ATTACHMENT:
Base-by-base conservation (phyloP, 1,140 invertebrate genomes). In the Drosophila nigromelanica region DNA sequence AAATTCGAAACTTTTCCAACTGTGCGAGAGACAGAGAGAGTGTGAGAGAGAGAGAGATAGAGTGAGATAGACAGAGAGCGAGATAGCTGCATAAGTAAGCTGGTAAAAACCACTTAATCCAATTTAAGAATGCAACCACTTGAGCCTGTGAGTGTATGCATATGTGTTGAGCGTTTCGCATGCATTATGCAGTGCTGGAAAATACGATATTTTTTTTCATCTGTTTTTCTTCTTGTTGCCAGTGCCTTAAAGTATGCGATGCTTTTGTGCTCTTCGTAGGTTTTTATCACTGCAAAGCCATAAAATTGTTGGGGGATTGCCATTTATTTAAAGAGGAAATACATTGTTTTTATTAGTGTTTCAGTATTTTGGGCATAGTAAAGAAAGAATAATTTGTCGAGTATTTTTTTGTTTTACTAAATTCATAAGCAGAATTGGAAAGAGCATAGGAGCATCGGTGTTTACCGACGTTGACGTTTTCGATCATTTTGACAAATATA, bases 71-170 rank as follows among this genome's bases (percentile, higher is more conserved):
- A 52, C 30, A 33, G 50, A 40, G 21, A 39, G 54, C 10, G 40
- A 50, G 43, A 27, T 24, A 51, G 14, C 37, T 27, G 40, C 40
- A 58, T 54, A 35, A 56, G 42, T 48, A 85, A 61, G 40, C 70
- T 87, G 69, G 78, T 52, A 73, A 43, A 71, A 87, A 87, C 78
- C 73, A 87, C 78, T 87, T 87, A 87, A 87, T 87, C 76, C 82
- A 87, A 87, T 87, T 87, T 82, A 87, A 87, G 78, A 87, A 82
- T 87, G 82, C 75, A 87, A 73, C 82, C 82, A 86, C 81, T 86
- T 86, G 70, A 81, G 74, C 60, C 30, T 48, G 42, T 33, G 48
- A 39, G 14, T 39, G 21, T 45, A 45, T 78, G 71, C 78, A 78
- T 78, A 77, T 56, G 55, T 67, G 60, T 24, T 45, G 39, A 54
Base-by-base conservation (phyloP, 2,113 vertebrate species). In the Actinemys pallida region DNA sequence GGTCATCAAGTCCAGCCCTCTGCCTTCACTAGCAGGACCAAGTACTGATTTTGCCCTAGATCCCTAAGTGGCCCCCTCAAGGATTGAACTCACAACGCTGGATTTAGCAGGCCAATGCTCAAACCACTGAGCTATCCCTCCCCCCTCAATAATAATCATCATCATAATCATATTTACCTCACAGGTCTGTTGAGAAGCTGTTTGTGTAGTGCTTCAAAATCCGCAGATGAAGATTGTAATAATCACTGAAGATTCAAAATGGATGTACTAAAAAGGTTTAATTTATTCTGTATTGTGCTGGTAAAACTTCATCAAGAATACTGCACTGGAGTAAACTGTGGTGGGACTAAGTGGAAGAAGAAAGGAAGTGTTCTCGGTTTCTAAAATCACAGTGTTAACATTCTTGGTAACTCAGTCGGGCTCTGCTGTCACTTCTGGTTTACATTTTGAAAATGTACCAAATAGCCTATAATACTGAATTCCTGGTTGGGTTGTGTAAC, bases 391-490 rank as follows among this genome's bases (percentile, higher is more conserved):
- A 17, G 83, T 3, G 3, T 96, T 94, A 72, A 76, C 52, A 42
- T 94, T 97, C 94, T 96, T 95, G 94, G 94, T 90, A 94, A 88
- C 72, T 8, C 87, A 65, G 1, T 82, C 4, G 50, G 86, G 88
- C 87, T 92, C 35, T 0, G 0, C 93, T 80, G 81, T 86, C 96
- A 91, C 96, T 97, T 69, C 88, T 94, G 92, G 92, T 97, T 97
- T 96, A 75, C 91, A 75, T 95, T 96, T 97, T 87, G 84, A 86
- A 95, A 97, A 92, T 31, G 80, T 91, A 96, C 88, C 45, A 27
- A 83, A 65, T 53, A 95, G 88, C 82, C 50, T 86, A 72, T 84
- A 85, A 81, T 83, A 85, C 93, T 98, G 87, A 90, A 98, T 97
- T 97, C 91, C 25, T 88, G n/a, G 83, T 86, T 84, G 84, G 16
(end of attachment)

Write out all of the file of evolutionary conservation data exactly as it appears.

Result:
Base-by-base conservation (phyloP, 1,140 invertebrate genomes). In the Drosophila nigromelanica region DNA sequence AAATTCGAAACTTTTCCAACTGTGCGAGAGACAGAGAGAGTGTGAGAGAGAGAGAGATAGAGTGAGATAGACAGAGAGCGAGATAGCTGCATAAGTAAGCTGGTAAAAACCACTTAATCCAATTTAAGAATGCAACCACTTGAGCCTGTGAGTGTATGCATATGTGTTGAGCGTTTCGCATGCATTATGCAGTGCTGGAAAATACGATATTTTTTTTCATCTGTTTTTCTTCTTGTTGCCAGTGCCTTAAAGTATGCGATGCTTTTGTGCTCTTCGTAGGTTTTTATCACTGCAAAGCCATAAAATTGTTGGGGGATTGCCATTTATTTAAAGAGGAAATACATTGTTTTTATTAGTGTTTCAGTATTTTGGGCATAGTAAAGAAAGAATAATTTGTCGAGTATTTTTTTGTTTTACTAAATTCATAAGCAGAATTGGAAAGAGCATAGGAGCATCGGTGTTTACCGACGTTGACGTTTTCGATCATTTTGACAAATATA, bases 71-170 rank as follows among this genome's bases (percentile, higher is more conserved):
- A 52, C 30, A 33, G 50, A 40, G 21, A 39, G 54, C 10, G 40
- A 50, G 43, A 27, T 24, A 51, G 14, C 37, T 27, G 40, C 40
- A 58, T 54, A 35, A 56, G 42, T 48, A 85, A 61, G 40, C 70
- T 87, G 69, G 78, T 52, A 73, A 43, A 71, A 87, A 87, C 78
- C 73, A 87, C 78, T 87, T 87, A 87, A 87, T 87, C 76, C 82
- A 87, A 87, T 87, T 87, T 82, A 87, A 87, G 78, A 87, A 82
- T 87, G 82, C 75, A 87, A 73, C 82, C 82, A 86, C 81, T 86
- T 86, G 70, A 81, G 74, C 60, C 30, T 48, G 42, T 33, G 48
- A 39, G 14, T 39, G 21, T 45, A 45, T 78, G 71, C 78, A 78
- T 78, A 77, T 56, G 55, T 67, G 60, T 24, T 45, G 39, A 54
Base-by-base conservation (phyloP, 2,113 vertebrate species). In the Actinemys pallida region DNA sequence GGTCATCAAGTCCAGCCCTCTGCCTTCACTAGCAGGACCAAGTACTGATTTTGCCCTAGATCCCTAAGTGGCCCCCTCAAGGATTGAACTCACAACGCTGGATTTAGCAGGCCAATGCTCAAACCACTGAGCTATCCCTCCCCCCTCAATAATAATCATCATCATAATCATATTTACCTCACAGGTCTGTTGAGAAGCTGTTTGTGTAGTGCTTCAAAATCCGCAGATGAAGATTGTAATAATCACTGAAGATTCAAAATGGATGTACTAAAAAGGTTTAATTTATTCTGTATTGTGCTGGTAAAACTTCATCAAGAATACTGCACTGGAGTAAACTGTGGTGGGACTAAGTGGAAGAAGAAAGGAAGTGTTCTCGGTTTCTAAAATCACAGTGTTAACATTCTTGGTAACTCAGTCGGGCTCTGCTGTCACTTCTGGTTTACATTTTGAAAATGTACCAAATAGCCTATAATACTGAATTCCTGGTTGGGTTGTGTAAC, bases 391-490 rank as follows among this genome's bases (percentile, higher is more conserved):
- A 17, G 83, T 3, G 3, T 96, T 94, A 72, A 76, C 52, A 42
- T 94, T 97, C 94, T 96, T 95, G 94, G 94, T 90, A 94, A 88
- C 72, T 8, C 87, A 65, G 1, T 82, C 4, G 50, G 86, G 88
- C 87, T 92, C 35, T 0, G 0, C 93, T 80, G 81, T 86, C 96
- A 91, C 96, T 97, T 69, C 88, T 94, G 92, G 92, T 97, T 97
- T 96, A 75, C 91, A 75, T 95, T 96, T 97, T 87, G 84, A 86
- A 95, A 97, A 92, T 31, G 80, T 91, A 96, C 88, C 45, A 27
- A 83, A 65, T 53, A 95, G 88, C 82, C 50, T 86, A 72, T 84
- A 85, A 81, T 83, A 85, C 93, T 98, G 87, A 90, A 98, T 97
- T 97, C 91, C 25, T 88, G n/a, G 83, T 86, T 84, G 84, G 16